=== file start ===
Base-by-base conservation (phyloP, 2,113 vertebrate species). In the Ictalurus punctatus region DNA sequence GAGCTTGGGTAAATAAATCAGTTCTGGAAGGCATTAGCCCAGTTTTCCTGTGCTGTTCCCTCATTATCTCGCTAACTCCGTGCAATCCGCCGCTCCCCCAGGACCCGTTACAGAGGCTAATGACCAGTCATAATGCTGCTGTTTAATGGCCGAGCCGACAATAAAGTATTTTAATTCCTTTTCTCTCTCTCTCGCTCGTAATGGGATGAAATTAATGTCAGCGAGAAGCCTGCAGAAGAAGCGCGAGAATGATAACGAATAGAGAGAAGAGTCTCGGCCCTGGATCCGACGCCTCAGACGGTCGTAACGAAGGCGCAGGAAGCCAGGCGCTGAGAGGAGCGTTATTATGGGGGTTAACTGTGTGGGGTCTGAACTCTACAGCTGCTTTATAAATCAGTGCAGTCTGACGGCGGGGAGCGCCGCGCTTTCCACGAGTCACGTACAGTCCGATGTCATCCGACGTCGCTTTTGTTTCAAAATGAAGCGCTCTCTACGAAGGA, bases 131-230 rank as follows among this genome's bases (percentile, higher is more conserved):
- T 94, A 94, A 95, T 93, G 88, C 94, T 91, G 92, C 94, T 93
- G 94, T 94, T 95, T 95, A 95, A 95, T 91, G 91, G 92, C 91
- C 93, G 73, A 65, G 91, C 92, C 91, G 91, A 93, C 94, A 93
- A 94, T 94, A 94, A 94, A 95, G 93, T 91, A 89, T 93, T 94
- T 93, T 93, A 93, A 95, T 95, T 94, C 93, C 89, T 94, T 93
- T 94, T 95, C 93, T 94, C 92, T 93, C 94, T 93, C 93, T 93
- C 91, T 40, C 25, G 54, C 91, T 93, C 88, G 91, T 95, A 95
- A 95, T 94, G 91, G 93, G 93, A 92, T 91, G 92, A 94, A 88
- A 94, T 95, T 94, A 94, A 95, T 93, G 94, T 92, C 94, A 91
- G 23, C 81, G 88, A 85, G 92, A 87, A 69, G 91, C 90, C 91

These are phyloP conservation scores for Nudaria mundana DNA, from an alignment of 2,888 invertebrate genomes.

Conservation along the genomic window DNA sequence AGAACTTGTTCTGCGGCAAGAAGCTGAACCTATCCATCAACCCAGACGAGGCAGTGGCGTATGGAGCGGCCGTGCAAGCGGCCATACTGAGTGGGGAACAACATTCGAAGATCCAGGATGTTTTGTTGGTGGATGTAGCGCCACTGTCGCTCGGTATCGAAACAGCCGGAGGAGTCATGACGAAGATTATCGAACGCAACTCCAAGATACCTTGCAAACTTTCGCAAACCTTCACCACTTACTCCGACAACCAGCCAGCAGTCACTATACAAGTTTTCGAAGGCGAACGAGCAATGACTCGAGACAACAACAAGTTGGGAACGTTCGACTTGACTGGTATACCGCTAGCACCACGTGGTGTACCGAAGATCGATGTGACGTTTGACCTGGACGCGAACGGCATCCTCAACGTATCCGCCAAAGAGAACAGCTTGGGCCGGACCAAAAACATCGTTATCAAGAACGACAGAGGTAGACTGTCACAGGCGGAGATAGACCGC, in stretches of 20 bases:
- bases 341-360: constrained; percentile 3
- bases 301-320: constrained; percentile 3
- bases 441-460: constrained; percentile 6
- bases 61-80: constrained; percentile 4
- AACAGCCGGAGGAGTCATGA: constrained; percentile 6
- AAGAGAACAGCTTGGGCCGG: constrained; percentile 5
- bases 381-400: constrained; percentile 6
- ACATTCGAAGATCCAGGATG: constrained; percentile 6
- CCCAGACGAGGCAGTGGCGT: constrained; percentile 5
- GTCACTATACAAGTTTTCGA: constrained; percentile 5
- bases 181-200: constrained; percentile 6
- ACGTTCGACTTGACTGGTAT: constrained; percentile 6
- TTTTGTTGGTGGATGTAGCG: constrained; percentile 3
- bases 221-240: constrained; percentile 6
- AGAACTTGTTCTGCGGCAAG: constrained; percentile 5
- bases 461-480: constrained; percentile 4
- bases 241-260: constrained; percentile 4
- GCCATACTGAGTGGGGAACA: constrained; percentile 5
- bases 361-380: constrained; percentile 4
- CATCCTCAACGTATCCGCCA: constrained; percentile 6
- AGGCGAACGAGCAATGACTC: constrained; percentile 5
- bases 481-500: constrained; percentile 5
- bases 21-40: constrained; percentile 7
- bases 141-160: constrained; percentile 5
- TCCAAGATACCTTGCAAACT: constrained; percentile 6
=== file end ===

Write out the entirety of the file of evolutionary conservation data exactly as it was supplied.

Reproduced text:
Base-by-base conservation (phyloP, 2,113 vertebrate species). In the Ictalurus punctatus region DNA sequence GAGCTTGGGTAAATAAATCAGTTCTGGAAGGCATTAGCCCAGTTTTCCTGTGCTGTTCCCTCATTATCTCGCTAACTCCGTGCAATCCGCCGCTCCCCCAGGACCCGTTACAGAGGCTAATGACCAGTCATAATGCTGCTGTTTAATGGCCGAGCCGACAATAAAGTATTTTAATTCCTTTTCTCTCTCTCTCGCTCGTAATGGGATGAAATTAATGTCAGCGAGAAGCCTGCAGAAGAAGCGCGAGAATGATAACGAATAGAGAGAAGAGTCTCGGCCCTGGATCCGACGCCTCAGACGGTCGTAACGAAGGCGCAGGAAGCCAGGCGCTGAGAGGAGCGTTATTATGGGGGTTAACTGTGTGGGGTCTGAACTCTACAGCTGCTTTATAAATCAGTGCAGTCTGACGGCGGGGAGCGCCGCGCTTTCCACGAGTCACGTACAGTCCGATGTCATCCGACGTCGCTTTTGTTTCAAAATGAAGCGCTCTCTACGAAGGA, bases 131-230 rank as follows among this genome's bases (percentile, higher is more conserved):
- T 94, A 94, A 95, T 93, G 88, C 94, T 91, G 92, C 94, T 93
- G 94, T 94, T 95, T 95, A 95, A 95, T 91, G 91, G 92, C 91
- C 93, G 73, A 65, G 91, C 92, C 91, G 91, A 93, C 94, A 93
- A 94, T 94, A 94, A 94, A 95, G 93, T 91, A 89, T 93, T 94
- T 93, T 93, A 93, A 95, T 95, T 94, C 93, C 89, T 94, T 93
- T 94, T 95, C 93, T 94, C 92, T 93, C 94, T 93, C 93, T 93
- C 91, T 40, C 25, G 54, C 91, T 93, C 88, G 91, T 95, A 95
- A 95, T 94, G 91, G 93, G 93, A 92, T 91, G 92, A 94, A 88
- A 94, T 95, T 94, A 94, A 95, T 93, G 94, T 92, C 94, A 91
- G 23, C 81, G 88, A 85, G 92, A 87, A 69, G 91, C 90, C 91

These are phyloP conservation scores for Nudaria mundana DNA, from an alignment of 2,888 invertebrate genomes.

Conservation along the genomic window DNA sequence AGAACTTGTTCTGCGGCAAGAAGCTGAACCTATCCATCAACCCAGACGAGGCAGTGGCGTATGGAGCGGCCGTGCAAGCGGCCATACTGAGTGGGGAACAACATTCGAAGATCCAGGATGTTTTGTTGGTGGATGTAGCGCCACTGTCGCTCGGTATCGAAACAGCCGGAGGAGTCATGACGAAGATTATCGAACGCAACTCCAAGATACCTTGCAAACTTTCGCAAACCTTCACCACTTACTCCGACAACCAGCCAGCAGTCACTATACAAGTTTTCGAAGGCGAACGAGCAATGACTCGAGACAACAACAAGTTGGGAACGTTCGACTTGACTGGTATACCGCTAGCACCACGTGGTGTACCGAAGATCGATGTGACGTTTGACCTGGACGCGAACGGCATCCTCAACGTATCCGCCAAAGAGAACAGCTTGGGCCGGACCAAAAACATCGTTATCAAGAACGACAGAGGTAGACTGTCACAGGCGGAGATAGACCGC, in stretches of 20 bases:
- bases 341-360: constrained; percentile 3
- bases 301-320: constrained; percentile 3
- bases 441-460: constrained; percentile 6
- bases 61-80: constrained; percentile 4
- AACAGCCGGAGGAGTCATGA: constrained; percentile 6
- AAGAGAACAGCTTGGGCCGG: constrained; percentile 5
- bases 381-400: constrained; percentile 6
- ACATTCGAAGATCCAGGATG: constrained; percentile 6
- CCCAGACGAGGCAGTGGCGT: constrained; percentile 5
- GTCACTATACAAGTTTTCGA: constrained; percentile 5
- bases 181-200: constrained; percentile 6
- ACGTTCGACTTGACTGGTAT: constrained; percentile 6
- TTTTGTTGGTGGATGTAGCG: constrained; percentile 3
- bases 221-240: constrained; percentile 6
- AGAACTTGTTCTGCGGCAAG: constrained; percentile 5
- bases 461-480: constrained; percentile 4
- bases 241-260: constrained; percentile 4
- GCCATACTGAGTGGGGAACA: constrained; percentile 5
- bases 361-380: constrained; percentile 4
- CATCCTCAACGTATCCGCCA: constrained; percentile 6
- AGGCGAACGAGCAATGACTC: constrained; percentile 5
- bases 481-500: constrained; percentile 5
- bases 21-40: constrained; percentile 7
- bases 141-160: constrained; percentile 5
- TCCAAGATACCTTGCAAACT: constrained; percentile 6